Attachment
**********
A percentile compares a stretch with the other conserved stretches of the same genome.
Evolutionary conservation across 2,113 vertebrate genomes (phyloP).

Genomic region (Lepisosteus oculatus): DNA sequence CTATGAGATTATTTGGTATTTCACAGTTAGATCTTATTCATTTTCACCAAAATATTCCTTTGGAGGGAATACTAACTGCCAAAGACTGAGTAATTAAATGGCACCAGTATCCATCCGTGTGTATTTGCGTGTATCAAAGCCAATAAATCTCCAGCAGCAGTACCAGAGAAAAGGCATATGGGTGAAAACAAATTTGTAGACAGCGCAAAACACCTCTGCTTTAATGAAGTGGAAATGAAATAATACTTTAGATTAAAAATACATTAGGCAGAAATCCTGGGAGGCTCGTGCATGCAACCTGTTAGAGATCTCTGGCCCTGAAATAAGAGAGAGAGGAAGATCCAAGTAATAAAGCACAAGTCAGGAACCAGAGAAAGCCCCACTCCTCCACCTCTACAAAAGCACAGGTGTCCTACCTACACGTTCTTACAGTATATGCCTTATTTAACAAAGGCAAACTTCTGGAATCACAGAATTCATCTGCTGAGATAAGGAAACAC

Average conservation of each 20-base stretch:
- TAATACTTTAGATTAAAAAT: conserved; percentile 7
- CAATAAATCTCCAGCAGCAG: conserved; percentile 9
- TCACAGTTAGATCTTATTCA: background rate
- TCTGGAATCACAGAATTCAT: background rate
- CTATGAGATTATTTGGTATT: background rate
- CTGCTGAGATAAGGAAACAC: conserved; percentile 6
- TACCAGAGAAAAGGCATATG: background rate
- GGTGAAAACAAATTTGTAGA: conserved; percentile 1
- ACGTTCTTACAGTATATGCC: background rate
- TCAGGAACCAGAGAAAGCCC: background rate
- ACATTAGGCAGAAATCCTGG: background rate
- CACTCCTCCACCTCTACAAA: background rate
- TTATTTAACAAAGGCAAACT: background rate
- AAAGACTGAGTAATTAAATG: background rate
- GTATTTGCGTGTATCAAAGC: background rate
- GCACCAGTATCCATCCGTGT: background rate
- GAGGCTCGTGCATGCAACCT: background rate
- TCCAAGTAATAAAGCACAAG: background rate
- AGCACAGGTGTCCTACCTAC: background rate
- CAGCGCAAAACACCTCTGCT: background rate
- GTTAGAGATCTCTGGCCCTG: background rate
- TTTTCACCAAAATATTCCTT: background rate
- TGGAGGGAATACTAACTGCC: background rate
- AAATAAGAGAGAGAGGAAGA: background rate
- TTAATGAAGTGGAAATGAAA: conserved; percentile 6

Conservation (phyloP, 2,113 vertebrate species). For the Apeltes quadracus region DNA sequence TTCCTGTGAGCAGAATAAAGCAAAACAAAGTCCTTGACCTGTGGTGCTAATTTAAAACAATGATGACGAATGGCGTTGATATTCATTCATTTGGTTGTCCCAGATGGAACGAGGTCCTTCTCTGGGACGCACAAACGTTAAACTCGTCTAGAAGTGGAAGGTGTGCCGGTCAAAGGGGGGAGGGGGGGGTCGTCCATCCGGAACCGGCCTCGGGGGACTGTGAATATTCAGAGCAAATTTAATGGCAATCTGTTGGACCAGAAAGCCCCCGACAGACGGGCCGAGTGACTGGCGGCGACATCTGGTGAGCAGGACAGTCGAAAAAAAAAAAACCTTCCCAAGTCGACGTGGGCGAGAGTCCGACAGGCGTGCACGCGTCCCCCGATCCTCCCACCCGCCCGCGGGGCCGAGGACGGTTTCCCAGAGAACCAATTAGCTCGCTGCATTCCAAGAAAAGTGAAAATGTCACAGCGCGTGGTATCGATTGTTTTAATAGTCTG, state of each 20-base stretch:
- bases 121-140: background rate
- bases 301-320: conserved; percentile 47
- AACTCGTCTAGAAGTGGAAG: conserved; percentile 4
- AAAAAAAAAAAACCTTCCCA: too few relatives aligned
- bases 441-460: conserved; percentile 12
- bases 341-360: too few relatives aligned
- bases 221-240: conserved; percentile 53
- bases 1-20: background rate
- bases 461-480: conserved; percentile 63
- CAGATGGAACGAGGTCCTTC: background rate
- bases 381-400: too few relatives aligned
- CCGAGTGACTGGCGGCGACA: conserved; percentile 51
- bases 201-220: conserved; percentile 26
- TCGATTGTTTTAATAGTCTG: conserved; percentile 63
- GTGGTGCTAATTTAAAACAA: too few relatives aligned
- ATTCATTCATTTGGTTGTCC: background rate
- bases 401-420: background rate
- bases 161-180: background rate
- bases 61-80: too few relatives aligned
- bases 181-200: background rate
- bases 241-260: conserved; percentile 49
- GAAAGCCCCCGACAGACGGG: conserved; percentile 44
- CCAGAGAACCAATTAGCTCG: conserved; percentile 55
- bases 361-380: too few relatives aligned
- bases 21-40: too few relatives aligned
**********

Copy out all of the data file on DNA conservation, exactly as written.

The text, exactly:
A percentile compares a stretch with the other conserved stretches of the same genome.
Evolutionary conservation across 2,113 vertebrate genomes (phyloP).

Genomic region (Lepisosteus oculatus): DNA sequence CTATGAGATTATTTGGTATTTCACAGTTAGATCTTATTCATTTTCACCAAAATATTCCTTTGGAGGGAATACTAACTGCCAAAGACTGAGTAATTAAATGGCACCAGTATCCATCCGTGTGTATTTGCGTGTATCAAAGCCAATAAATCTCCAGCAGCAGTACCAGAGAAAAGGCATATGGGTGAAAACAAATTTGTAGACAGCGCAAAACACCTCTGCTTTAATGAAGTGGAAATGAAATAATACTTTAGATTAAAAATACATTAGGCAGAAATCCTGGGAGGCTCGTGCATGCAACCTGTTAGAGATCTCTGGCCCTGAAATAAGAGAGAGAGGAAGATCCAAGTAATAAAGCACAAGTCAGGAACCAGAGAAAGCCCCACTCCTCCACCTCTACAAAAGCACAGGTGTCCTACCTACACGTTCTTACAGTATATGCCTTATTTAACAAAGGCAAACTTCTGGAATCACAGAATTCATCTGCTGAGATAAGGAAACAC

Average conservation of each 20-base stretch:
- TAATACTTTAGATTAAAAAT: conserved; percentile 7
- CAATAAATCTCCAGCAGCAG: conserved; percentile 9
- TCACAGTTAGATCTTATTCA: background rate
- TCTGGAATCACAGAATTCAT: background rate
- CTATGAGATTATTTGGTATT: background rate
- CTGCTGAGATAAGGAAACAC: conserved; percentile 6
- TACCAGAGAAAAGGCATATG: background rate
- GGTGAAAACAAATTTGTAGA: conserved; percentile 1
- ACGTTCTTACAGTATATGCC: background rate
- TCAGGAACCAGAGAAAGCCC: background rate
- ACATTAGGCAGAAATCCTGG: background rate
- CACTCCTCCACCTCTACAAA: background rate
- TTATTTAACAAAGGCAAACT: background rate
- AAAGACTGAGTAATTAAATG: background rate
- GTATTTGCGTGTATCAAAGC: background rate
- GCACCAGTATCCATCCGTGT: background rate
- GAGGCTCGTGCATGCAACCT: background rate
- TCCAAGTAATAAAGCACAAG: background rate
- AGCACAGGTGTCCTACCTAC: background rate
- CAGCGCAAAACACCTCTGCT: background rate
- GTTAGAGATCTCTGGCCCTG: background rate
- TTTTCACCAAAATATTCCTT: background rate
- TGGAGGGAATACTAACTGCC: background rate
- AAATAAGAGAGAGAGGAAGA: background rate
- TTAATGAAGTGGAAATGAAA: conserved; percentile 6

Conservation (phyloP, 2,113 vertebrate species). For the Apeltes quadracus region DNA sequence TTCCTGTGAGCAGAATAAAGCAAAACAAAGTCCTTGACCTGTGGTGCTAATTTAAAACAATGATGACGAATGGCGTTGATATTCATTCATTTGGTTGTCCCAGATGGAACGAGGTCCTTCTCTGGGACGCACAAACGTTAAACTCGTCTAGAAGTGGAAGGTGTGCCGGTCAAAGGGGGGAGGGGGGGGTCGTCCATCCGGAACCGGCCTCGGGGGACTGTGAATATTCAGAGCAAATTTAATGGCAATCTGTTGGACCAGAAAGCCCCCGACAGACGGGCCGAGTGACTGGCGGCGACATCTGGTGAGCAGGACAGTCGAAAAAAAAAAAACCTTCCCAAGTCGACGTGGGCGAGAGTCCGACAGGCGTGCACGCGTCCCCCGATCCTCCCACCCGCCCGCGGGGCCGAGGACGGTTTCCCAGAGAACCAATTAGCTCGCTGCATTCCAAGAAAAGTGAAAATGTCACAGCGCGTGGTATCGATTGTTTTAATAGTCTG, state of each 20-base stretch:
- bases 121-140: background rate
- bases 301-320: conserved; percentile 47
- AACTCGTCTAGAAGTGGAAG: conserved; percentile 4
- AAAAAAAAAAAACCTTCCCA: too few relatives aligned
- bases 441-460: conserved; percentile 12
- bases 341-360: too few relatives aligned
- bases 221-240: conserved; percentile 53
- bases 1-20: background rate
- bases 461-480: conserved; percentile 63
- CAGATGGAACGAGGTCCTTC: background rate
- bases 381-400: too few relatives aligned
- CCGAGTGACTGGCGGCGACA: conserved; percentile 51
- bases 201-220: conserved; percentile 26
- TCGATTGTTTTAATAGTCTG: conserved; percentile 63
- GTGGTGCTAATTTAAAACAA: too few relatives aligned
- ATTCATTCATTTGGTTGTCC: background rate
- bases 401-420: background rate
- bases 161-180: background rate
- bases 61-80: too few relatives aligned
- bases 181-200: background rate
- bases 241-260: conserved; percentile 49
- GAAAGCCCCCGACAGACGGG: conserved; percentile 44
- CCAGAGAACCAATTAGCTCG: conserved; percentile 55
- bases 361-380: too few relatives aligned
- bases 21-40: too few relatives aligned